Friday, February 28, 2014

The Atheist’s Prayer / Amy R. Biddle


Reviewed by: BigAl

Genre: Contemporary Fiction

Approximate word count: 60-65,000 words

Availability    
Kindle  US: YES  UK: YES  Nook: YES  Smashwords: NO  Paper: YES
Click on a YES above to go to appropriate page in Amazon, Barnes & Noble, or Smashwords store

Author:

"Born and raised in the Shenandoah Valley of Virginia, Amy now spends half of her life at sea and the other half wherever the hell she pleases. An avid traveler and dangerous daydreamer, she is most at home when surrounded by the Blue Ridge Mountains or the great blue sea."

For more, visit Biddle's website.

Description:

“After a solar eclipse nearly two years ago, nineteen people were found dead in a remote area of the California National Forest. They were lying in a circle, holding hands and wearing plastic fairy wings.

Years later, on the other side of the country, no one in the southern city of Jefferson is concerned about fairies or fairy-worshiping suicide cults. Except for Candy. She might not have proof, but she’s damn sure it’s going to happen again.

The problem is, Candy is a coke-dealing stripper and the only person who will listen to her is an alcoholic mall Santa named Hank, who’s only listening because, well… she’s hot.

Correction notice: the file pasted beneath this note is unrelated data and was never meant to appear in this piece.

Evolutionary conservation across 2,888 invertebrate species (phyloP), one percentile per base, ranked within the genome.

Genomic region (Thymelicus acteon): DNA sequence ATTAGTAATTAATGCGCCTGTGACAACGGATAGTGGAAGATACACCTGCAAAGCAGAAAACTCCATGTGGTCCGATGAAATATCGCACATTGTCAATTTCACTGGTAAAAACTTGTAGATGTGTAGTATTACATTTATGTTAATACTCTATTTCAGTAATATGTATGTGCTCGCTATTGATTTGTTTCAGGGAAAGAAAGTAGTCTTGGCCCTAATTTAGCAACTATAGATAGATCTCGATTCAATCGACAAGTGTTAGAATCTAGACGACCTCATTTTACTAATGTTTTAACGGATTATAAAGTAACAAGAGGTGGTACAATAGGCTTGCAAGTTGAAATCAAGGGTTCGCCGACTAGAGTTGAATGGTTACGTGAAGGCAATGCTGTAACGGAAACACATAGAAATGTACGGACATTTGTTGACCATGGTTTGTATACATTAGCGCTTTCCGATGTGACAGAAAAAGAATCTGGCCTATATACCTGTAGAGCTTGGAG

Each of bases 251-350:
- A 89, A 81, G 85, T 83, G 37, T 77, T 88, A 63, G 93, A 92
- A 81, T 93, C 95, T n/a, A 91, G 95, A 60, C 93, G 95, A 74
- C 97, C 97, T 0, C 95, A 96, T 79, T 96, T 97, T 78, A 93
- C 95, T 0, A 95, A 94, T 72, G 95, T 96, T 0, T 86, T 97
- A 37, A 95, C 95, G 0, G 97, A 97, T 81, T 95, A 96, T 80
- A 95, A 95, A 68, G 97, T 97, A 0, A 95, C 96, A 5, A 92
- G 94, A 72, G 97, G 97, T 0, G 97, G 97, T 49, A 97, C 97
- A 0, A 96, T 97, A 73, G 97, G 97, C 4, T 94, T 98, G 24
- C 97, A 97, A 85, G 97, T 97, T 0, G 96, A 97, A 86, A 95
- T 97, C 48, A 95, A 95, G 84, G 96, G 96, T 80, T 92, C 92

There are seven days until the next eclipse.”

Appraisal:

At first glance the title of The Atheist’s Prayer might repel the more religious while attracting non-believers. That initial impression is not only too simplistic an interpretation of the title (why would an atheist be praying?), but also assuming way too much. That isn’t to say that belief in a deity or the lack of such belief doesn’t figure into the story.

The characters in the book run the gamut of beliefs with my favorite, seven year-old Kevin, trying to make sense of it all. All the major characters are multi-dimensional and, like real people, refuse to conform to stereotype. Those that, at first blush, seem to have little going for them, confound that impression in the end, while those that seem to be among the best of people, show that appearances can be deceiving. In the end, they’re all human, with flaws and good qualities that aren’t immediately apparent.

No matter where you stand personally, if you approach The Atheist’s Prayer with an open mind, it will help illustrate the potential, both good and bad, in all people, regardless of which deity (if any) they choose to believe in.

FYI:

Minor (and not very explicit) adult situations.

Format/Typo Issues:

I was given an advanced reader copy which might be different from the final copy.


Rating: ***** Five stars

3 comments:

Vicki said...

Well, I'm certainly intrigued. Great review.

BooksAndPals said...

Thanks, Vicki. It was different, in a good way. I (obviously) liked it a lot. :)

Amy Biddle said...

Thanks Al! I'm so glad you liked it.